Russian-Japanese forum offers new ideas for investment

Norio Sasaki. Source: Sergei Mikheyev / RG

Norio Sasaki. Source: Sergei Mikheyev / RG

New opportunities for bilateral investment were the main theme of the third annual Russian–Japanese Forum on Cooperation in Business, Technology and Culture in Tokyo on May 21. RBTH looks at the main ideas shared at the event.

Last week, Tokyo hosted the third annual Russian-Japanese Forum on Cooperation in Business, Technology and Culture.  The forum, which was organized by Russian daily Rossiyskaya Gazeta and Japanese newspaper Mainichi, featured discussions on four key themes: energy, investment, regional infrastructure, and sports. The greatest emphasis was laid on bilateral investment.

Promoting two-way investment

According to Norio Sasaki, Chairman of the Federation of Economic Organizations of Japan (Nippon Keidanren), Japanese businesses are increasingly interested in the Russian Far East. 58 percent of companies in Japan described it as a promising region.  Over the last year, 91 percent of  the total direct investment from Japan to Russia (around $10 billion) went to the Far East. 140 Japanese companies are already operating in the region.

“Japanese companies still desire to invest in the Russian market,” Sasaki said, adding that there weren’t many Russian direct investments in Japan.  He believes one of the promising areas could be the development of R&D. “This is beneficial for many reasons, including the fact that Japan has some of the highest levels of protection of intellectual property,” Sasaki added.

“There are almost no Russian companies in Japan indeed,” said Vitaly Shvydko, head of Sector Section for Japanese Economics and Politics Studies of the Institute of World Economy and International Relations at the Russian Academy of Sciences. “About 90 percent of the investment is on the Japanese side. This is largely due to the structure of trade. Russia limits itself mostly to energy supplies. In addition, there is a complex regulatory environment in Japan.”

According to Dzmitry Tsetserukou, Director of Intelligent Space Robotics Laboratory, Skoltech, there are strong prospects for cooperation in science and technology. He believes robotics could become one of the areas of cooperation.

“Russian scientists, known for their developments in the field of artificial intelligence, could work with advanced robots created in Japan,” Tsetserukou said.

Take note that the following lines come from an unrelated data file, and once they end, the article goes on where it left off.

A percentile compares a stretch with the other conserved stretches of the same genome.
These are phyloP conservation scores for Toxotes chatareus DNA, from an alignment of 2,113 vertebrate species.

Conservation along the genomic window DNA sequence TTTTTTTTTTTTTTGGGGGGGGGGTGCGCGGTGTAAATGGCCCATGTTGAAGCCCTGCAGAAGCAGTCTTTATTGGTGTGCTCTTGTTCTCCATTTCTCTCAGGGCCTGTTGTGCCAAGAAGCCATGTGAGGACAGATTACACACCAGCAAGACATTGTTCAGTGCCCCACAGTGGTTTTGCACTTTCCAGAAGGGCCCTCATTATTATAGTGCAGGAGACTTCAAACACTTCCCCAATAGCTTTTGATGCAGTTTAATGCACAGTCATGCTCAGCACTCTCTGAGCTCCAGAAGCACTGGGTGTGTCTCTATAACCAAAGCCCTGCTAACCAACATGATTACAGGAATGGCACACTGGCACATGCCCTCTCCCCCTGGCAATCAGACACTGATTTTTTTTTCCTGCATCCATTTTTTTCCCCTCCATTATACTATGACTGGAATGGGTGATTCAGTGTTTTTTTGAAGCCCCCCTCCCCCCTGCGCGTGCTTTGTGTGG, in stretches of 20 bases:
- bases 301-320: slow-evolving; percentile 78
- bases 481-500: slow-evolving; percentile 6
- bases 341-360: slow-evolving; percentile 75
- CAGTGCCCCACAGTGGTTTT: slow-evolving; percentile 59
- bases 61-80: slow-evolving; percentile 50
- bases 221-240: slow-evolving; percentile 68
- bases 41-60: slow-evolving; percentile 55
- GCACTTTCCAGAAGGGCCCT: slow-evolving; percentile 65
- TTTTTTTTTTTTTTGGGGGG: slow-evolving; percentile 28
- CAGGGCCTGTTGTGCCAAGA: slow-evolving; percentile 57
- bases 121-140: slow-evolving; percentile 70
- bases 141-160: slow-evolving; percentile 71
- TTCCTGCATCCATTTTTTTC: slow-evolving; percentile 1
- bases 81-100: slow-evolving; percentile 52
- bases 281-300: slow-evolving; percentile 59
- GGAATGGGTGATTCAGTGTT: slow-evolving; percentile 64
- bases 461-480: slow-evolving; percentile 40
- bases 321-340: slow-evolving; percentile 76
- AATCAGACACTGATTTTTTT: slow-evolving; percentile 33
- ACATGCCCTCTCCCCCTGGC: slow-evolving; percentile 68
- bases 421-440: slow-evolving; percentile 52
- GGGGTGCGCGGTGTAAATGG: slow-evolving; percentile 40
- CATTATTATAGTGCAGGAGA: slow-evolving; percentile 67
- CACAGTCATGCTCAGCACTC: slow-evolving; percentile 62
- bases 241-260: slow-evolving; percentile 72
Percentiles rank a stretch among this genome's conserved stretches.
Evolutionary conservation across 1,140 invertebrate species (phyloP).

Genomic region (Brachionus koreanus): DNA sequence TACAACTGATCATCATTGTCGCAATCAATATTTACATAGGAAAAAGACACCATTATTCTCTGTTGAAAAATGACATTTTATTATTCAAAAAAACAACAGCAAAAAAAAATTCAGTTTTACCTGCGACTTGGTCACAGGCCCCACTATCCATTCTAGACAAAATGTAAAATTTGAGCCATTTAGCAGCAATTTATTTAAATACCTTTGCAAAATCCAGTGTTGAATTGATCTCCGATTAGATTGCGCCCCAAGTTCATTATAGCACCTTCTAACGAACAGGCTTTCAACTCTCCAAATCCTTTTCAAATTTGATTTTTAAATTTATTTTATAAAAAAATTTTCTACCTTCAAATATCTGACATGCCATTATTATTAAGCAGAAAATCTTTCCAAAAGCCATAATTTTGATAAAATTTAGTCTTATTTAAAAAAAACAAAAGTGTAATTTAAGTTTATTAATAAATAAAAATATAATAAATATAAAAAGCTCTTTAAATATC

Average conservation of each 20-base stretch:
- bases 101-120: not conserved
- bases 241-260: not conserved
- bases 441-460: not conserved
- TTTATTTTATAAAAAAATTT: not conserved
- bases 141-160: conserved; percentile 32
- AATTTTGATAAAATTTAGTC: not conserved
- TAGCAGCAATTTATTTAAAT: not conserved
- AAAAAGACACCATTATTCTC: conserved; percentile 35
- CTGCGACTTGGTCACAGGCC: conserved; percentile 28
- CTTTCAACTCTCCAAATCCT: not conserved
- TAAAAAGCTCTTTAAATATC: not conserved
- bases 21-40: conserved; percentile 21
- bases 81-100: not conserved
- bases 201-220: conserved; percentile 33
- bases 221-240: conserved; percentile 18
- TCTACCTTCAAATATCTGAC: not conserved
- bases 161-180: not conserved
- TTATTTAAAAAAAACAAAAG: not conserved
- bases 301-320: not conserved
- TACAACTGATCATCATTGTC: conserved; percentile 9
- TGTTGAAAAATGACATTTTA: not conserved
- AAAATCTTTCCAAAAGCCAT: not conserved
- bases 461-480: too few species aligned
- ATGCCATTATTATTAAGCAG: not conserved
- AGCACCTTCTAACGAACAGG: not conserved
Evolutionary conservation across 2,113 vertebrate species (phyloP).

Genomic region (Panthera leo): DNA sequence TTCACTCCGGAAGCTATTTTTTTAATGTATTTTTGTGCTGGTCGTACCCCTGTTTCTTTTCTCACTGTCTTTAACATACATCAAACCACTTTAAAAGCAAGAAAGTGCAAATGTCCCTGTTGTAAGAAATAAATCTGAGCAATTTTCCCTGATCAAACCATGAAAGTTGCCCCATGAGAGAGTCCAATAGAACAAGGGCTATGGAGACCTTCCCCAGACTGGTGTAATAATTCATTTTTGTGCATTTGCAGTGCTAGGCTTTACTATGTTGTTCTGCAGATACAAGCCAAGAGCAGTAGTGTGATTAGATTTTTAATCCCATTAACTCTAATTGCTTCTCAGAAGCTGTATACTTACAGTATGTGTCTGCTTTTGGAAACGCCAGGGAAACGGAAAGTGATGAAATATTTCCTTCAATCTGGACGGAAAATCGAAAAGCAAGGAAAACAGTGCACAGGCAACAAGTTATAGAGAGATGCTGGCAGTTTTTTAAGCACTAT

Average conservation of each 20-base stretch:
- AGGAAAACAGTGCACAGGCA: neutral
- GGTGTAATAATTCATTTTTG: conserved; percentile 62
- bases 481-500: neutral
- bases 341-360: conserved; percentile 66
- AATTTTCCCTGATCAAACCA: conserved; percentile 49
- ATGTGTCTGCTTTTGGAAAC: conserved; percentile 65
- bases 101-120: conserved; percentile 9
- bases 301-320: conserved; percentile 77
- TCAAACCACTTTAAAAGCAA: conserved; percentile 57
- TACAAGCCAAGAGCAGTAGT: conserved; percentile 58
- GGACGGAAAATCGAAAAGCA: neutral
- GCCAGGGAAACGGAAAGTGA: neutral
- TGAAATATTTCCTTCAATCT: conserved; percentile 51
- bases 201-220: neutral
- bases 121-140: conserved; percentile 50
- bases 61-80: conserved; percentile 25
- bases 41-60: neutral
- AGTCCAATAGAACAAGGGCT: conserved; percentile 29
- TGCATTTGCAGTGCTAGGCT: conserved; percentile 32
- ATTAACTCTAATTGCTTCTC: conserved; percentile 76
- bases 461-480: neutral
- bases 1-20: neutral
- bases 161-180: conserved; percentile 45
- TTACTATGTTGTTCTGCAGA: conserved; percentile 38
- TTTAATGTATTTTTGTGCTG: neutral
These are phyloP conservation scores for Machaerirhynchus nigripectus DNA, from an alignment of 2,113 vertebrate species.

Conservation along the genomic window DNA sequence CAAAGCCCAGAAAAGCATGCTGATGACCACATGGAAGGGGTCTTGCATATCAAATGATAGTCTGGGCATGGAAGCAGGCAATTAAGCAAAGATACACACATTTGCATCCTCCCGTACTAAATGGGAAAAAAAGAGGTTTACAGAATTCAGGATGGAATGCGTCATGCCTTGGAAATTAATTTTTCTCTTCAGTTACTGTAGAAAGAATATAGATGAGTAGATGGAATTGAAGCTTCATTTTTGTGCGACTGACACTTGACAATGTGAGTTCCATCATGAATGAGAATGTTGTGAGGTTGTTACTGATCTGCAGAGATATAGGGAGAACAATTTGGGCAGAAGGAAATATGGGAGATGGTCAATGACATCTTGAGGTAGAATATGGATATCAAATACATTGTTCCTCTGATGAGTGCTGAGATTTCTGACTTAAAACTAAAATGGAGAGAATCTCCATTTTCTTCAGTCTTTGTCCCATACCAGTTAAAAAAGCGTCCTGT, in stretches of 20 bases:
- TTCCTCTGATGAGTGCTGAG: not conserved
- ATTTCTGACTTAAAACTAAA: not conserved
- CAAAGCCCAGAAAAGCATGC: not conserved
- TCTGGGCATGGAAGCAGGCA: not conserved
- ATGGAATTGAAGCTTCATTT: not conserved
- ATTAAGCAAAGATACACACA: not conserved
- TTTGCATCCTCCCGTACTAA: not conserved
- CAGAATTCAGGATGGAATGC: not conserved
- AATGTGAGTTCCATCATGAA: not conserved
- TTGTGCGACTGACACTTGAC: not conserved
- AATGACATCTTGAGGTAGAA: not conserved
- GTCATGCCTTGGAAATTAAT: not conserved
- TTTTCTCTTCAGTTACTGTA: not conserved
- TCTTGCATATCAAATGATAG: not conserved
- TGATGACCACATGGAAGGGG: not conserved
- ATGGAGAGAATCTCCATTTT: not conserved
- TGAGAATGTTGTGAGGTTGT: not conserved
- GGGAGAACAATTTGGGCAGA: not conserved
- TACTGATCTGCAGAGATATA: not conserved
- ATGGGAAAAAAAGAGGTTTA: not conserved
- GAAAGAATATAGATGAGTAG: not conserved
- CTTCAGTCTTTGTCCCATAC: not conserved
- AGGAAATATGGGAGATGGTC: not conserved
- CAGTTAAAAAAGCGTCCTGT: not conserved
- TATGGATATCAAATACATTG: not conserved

Japanese involvement in special zones

The Russian delegation invited Japanese businesses take part in the Vladivostok Free Port project

The idea of a special economic zone for Japanese investors who want to work in Russia, was also put forward, according to Sergei Kachayev, deputy head of the Ministry for the Development of the Russian Far East.

“We are considering a new format of cooperation, where foreign companies can serve as operators of priority development territories (PDT). This proposal is currently under discussion,” the ministry said in a press note.

Currently, three PDTs were approved in the Far East. Japanese companies are involved in two PDT projects in Khabarovsk. Sojitz will build an international terminal at the Khabarovsk airport and JGC is looking to create a greenhouse complex.

“The expansion of Japanese companies into the Russian agricultural industry is a new trend,” Vitaly Shvydko said. “Japan is very advanced when it comes to innovation in the field of agriculture. It is interesting for them to introduce the technology for more efficient and cheaper food in Russia."

Russia offers an untapped market for Japanese agricutural innovation, and there are opportunities for large-scale commerical farming,  according to Shvydko.

Urban infrastructure was named as another promising area for cooperation. Japanese companies have proposed to improve conditions in megacities such as Moscow, by fighting congestion, reducing greenhouse gas emissions and optimizing energy consumption.


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